Of course, if your spouse left behind a large enough estate, all of those debts will get paid through the probate process.
Who Handles the Debts?
The tricky part for creditors and collectors has been trying to identify the person responsible for handling the financial matters of the estate when there is no formal probate process and no one has been named as executor. In some states, where a less formal process has been developed, the person handling the final matters of the estate will be called the “personal representative” though there are other names for that role.
Don’t be confused. Just because you are managing details like the funeral, that does not mean you are responsible for handling the deceased persons debts. Figure out who is going to be officially handling these matters and refer all creditor calls to that person. Once a debt collector has located the person acting as personal representative, executor or something similar, they must stop calling anyone else.
Again, just because someone is named personal representative or executor, that does not make them personally responsible for the deceased persons debts.
What If There Is No Money to Pay Debts?
In this economy, many people will die with little or no assets available to pay debts. If you aren’t sure which assets of the deceased may be protected from creditors (a vehicle, savings, jewelry, bank accounts etc.) it is a good idea to make an appointment to talk with a board certified estate planning attorney or an attorney who regularly handles probate cases. The attorney can advise you on whether creditors can go after assets left by the person who died.
If there are no assets to pay that person’s debts and a creditor or collector contacts you about paying them, you may want to simply send the creditor and/or collector a certified letter stating that fact and instructing the collector not to contact you again. (This is your right under the Fair Debt Collection Practices Act.) Once a debt collector receives your cease contact letter it must not contact you again, except to notify you of legal action (which may not happen if there is nothing left to go after.)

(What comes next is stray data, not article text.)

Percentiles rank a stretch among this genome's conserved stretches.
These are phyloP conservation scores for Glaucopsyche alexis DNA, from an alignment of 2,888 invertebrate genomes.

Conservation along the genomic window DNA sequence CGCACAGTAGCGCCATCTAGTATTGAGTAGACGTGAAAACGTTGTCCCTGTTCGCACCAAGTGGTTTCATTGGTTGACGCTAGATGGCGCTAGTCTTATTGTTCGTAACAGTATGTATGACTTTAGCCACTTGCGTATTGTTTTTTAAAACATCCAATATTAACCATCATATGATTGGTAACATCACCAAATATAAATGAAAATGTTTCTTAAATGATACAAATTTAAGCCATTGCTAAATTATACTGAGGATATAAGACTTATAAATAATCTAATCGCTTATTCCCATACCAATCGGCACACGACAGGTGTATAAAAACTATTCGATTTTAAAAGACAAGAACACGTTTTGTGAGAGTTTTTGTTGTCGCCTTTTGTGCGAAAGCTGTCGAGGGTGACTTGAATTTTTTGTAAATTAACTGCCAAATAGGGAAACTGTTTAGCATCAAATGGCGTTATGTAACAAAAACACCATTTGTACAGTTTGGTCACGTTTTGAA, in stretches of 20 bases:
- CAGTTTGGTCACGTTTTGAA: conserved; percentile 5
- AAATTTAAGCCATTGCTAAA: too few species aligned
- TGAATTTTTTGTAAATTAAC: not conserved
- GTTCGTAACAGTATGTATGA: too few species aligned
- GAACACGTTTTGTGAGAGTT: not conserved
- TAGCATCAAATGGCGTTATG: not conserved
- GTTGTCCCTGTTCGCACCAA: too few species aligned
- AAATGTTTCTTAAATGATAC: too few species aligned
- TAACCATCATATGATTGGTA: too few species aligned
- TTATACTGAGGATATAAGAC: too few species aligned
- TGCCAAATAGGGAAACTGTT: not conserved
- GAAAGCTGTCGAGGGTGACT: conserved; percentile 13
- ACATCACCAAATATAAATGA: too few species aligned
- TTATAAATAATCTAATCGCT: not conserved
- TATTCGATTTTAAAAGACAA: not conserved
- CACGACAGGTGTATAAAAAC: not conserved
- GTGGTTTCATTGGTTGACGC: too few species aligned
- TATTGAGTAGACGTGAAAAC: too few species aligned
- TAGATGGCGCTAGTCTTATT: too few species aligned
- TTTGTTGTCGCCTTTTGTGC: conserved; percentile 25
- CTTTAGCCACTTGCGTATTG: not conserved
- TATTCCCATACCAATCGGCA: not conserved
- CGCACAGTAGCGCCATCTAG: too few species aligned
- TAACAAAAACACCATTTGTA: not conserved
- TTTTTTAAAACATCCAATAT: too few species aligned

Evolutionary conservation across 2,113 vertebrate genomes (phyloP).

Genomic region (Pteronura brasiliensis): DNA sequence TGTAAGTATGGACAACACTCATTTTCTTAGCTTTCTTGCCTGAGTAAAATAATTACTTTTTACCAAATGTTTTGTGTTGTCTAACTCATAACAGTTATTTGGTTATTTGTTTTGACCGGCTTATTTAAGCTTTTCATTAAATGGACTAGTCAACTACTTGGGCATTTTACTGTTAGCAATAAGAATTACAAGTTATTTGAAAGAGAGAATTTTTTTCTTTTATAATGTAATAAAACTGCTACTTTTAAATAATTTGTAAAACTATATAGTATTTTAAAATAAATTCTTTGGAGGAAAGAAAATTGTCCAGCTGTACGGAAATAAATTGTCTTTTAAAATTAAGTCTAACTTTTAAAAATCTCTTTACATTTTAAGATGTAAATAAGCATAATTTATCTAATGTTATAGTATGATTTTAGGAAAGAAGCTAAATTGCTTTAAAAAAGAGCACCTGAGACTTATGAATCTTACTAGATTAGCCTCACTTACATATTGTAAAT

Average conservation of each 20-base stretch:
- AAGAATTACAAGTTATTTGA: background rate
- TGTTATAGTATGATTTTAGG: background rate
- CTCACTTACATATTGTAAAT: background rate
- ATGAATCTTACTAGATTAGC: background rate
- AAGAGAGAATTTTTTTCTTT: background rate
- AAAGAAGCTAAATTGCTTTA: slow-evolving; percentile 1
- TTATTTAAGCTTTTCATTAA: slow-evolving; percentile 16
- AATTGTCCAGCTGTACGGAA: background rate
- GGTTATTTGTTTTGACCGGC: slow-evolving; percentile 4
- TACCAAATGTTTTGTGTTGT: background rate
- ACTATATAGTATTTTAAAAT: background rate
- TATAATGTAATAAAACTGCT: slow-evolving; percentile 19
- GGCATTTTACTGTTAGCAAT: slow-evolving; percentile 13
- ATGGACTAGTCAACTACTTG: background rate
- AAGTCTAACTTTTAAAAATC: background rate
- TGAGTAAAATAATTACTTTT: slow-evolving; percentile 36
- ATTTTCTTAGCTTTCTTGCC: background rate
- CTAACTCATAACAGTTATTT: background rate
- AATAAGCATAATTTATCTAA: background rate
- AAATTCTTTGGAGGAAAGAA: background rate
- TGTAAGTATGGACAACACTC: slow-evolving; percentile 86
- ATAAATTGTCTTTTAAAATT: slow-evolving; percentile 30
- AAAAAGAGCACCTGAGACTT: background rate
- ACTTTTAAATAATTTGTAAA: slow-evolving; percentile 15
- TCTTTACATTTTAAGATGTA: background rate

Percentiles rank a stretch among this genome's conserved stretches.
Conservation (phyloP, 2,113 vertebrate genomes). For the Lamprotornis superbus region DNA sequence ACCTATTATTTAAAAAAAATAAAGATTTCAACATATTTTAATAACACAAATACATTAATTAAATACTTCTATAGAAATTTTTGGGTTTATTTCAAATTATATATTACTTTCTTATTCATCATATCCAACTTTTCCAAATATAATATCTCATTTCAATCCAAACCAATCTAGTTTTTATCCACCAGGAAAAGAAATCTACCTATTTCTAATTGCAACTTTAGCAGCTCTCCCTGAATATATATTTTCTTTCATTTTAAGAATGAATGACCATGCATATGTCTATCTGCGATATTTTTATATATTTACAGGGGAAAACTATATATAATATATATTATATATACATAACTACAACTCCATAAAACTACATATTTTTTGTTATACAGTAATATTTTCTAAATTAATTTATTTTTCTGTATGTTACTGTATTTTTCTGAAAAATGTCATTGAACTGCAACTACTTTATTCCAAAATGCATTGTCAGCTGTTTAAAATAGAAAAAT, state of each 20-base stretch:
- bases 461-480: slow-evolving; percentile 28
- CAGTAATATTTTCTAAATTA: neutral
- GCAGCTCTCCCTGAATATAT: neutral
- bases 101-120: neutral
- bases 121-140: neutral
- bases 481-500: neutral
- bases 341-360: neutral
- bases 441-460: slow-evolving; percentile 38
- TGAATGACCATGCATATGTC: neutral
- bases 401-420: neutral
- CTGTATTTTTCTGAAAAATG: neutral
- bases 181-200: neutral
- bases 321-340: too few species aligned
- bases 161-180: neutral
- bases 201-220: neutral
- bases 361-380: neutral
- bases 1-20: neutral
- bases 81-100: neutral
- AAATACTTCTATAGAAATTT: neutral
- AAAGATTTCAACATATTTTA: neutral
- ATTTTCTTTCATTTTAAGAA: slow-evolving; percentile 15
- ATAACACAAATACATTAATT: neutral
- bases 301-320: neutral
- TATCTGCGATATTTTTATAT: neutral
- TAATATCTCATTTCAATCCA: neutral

Get Legal Help If…
The federal Fair Debt Collection Practices Act protects you when you are contacted by a debt collector about a debt owed by a loved one who has passed. Your state may also have a law that protects you.
Talk with a consumer law attorney right away if a debt collector is:
- Pressuring you to pay debts of your relative that you are not sure you owe,
- Implying that you have a moral obligation to pay the debt, or that the person who died would have wanted you to pay the bill,
- Threatening you with legal action or other severe consequences,
- Harassing you or is saying negative things about you or the person who died,
- Refuses to verify the debt or send you anything in writing,
- Contacts you at the funeral or wake, or at another inappropriate place.
- Doing something that you just feel isn’t right, and you need expert advice.
If the collector breaks the law, you may be entitled to damages and the collection agency may have to pay your attorney’s fees as well.
Learn more about how debt collection laws can help you protect your rights at DebtCollectionAnswers.com.